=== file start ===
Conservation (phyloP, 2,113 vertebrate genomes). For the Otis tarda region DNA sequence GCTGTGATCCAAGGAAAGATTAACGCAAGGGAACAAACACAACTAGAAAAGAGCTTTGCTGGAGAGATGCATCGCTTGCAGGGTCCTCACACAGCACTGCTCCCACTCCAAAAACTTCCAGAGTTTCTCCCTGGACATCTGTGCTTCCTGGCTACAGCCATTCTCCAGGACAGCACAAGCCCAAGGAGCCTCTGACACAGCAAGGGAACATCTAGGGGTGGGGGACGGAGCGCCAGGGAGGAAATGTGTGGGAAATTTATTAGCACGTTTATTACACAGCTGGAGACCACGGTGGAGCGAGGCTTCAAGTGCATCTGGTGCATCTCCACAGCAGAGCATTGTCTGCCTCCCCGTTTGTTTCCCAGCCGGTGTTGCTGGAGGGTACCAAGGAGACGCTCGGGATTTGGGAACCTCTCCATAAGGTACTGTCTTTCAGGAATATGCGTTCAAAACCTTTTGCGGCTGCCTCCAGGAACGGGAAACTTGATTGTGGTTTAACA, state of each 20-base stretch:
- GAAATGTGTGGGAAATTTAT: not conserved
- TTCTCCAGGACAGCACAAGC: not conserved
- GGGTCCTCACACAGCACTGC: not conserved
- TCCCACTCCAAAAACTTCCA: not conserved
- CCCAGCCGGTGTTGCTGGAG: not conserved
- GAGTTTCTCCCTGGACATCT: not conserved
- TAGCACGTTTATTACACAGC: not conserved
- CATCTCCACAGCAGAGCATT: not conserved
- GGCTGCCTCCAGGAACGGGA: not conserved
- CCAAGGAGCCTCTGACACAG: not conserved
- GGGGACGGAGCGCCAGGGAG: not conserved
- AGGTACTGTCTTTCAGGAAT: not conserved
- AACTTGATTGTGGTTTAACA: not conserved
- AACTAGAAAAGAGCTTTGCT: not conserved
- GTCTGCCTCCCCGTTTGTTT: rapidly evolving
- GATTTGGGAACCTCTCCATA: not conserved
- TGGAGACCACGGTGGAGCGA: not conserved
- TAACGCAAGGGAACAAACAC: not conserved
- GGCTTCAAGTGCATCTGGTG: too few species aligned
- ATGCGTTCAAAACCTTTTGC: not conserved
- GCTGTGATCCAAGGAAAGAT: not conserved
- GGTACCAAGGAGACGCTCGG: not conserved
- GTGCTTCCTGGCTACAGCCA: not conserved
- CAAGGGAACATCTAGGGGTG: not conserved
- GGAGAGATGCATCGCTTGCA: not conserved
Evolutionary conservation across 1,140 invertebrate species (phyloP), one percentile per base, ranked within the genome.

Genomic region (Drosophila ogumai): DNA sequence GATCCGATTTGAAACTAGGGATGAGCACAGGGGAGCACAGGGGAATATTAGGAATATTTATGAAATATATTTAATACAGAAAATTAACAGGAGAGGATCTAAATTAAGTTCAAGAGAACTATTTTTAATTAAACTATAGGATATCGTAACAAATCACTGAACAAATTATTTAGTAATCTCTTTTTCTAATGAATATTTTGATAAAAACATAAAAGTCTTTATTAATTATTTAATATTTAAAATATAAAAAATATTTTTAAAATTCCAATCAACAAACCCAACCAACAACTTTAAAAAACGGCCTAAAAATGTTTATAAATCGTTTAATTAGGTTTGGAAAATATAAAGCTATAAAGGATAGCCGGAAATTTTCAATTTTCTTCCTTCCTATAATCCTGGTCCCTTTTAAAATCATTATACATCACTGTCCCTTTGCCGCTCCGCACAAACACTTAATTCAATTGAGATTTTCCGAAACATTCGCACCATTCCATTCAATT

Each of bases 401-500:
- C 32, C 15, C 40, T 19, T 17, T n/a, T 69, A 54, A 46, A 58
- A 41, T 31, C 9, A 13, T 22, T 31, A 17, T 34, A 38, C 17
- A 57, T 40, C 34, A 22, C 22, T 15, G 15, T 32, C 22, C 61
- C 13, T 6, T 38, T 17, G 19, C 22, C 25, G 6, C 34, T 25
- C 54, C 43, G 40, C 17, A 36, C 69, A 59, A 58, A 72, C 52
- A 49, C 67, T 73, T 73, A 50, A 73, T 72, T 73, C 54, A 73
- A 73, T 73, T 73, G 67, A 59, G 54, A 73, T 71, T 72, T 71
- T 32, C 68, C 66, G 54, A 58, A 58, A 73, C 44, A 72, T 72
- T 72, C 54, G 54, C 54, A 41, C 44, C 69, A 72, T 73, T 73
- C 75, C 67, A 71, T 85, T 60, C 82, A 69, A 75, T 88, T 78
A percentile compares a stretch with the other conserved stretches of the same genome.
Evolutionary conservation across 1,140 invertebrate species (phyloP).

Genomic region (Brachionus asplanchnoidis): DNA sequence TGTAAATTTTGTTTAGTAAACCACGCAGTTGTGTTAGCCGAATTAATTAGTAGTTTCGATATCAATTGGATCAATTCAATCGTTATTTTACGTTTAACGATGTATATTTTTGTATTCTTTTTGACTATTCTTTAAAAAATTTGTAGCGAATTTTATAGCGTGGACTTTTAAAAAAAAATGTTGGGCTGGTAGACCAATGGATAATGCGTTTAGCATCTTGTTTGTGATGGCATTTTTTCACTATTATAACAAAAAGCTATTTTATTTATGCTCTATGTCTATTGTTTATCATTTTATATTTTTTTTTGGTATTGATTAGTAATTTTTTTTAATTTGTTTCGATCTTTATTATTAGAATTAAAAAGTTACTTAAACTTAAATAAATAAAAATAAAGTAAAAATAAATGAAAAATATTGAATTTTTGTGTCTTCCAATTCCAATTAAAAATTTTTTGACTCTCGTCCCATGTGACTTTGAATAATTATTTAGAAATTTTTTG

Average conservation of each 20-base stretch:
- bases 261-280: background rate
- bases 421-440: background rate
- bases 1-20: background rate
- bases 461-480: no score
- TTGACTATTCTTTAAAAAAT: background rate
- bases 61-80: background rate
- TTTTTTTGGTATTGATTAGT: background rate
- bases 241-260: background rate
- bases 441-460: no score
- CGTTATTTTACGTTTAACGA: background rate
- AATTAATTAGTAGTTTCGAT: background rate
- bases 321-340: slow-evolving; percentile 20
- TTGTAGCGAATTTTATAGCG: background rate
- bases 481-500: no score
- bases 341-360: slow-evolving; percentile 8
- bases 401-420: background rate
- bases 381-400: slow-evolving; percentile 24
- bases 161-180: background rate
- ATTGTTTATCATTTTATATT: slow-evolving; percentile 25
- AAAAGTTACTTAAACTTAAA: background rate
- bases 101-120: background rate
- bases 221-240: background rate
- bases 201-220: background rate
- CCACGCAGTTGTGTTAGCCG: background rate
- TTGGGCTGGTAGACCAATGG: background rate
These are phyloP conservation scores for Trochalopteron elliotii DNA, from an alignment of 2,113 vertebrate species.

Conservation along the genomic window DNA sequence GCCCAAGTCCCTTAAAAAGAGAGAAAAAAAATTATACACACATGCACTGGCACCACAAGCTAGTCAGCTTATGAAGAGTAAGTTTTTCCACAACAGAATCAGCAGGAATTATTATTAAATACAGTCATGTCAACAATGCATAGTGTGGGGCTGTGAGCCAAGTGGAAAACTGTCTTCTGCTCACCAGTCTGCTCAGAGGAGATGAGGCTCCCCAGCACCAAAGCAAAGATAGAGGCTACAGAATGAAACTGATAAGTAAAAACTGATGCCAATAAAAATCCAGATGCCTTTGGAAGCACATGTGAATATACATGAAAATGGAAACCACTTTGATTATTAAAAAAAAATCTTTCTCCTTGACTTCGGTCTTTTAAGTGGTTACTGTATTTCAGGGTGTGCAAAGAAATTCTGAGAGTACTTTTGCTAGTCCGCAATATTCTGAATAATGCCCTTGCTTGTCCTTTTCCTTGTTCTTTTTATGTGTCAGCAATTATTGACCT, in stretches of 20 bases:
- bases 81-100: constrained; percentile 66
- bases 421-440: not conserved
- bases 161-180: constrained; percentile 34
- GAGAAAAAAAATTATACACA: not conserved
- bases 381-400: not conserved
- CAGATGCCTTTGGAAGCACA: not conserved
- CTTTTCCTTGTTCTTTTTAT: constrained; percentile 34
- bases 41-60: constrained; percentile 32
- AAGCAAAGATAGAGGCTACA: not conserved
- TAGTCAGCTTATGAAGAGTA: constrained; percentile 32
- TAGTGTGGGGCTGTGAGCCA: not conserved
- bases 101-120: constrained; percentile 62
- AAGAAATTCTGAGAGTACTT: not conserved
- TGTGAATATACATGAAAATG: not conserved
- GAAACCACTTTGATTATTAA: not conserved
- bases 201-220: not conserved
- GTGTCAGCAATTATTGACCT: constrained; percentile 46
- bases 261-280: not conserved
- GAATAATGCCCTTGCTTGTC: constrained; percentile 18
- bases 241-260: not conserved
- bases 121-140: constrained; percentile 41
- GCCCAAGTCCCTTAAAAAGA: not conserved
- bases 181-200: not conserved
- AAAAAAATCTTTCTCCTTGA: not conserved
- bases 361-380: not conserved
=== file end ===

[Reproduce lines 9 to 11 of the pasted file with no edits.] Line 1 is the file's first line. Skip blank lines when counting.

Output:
- CATCTCCACAGCAGAGCATT: not conserved
- GGCTGCCTCCAGGAACGGGA: not conserved
- CCAAGGAGCCTCTGACACAG: not conserved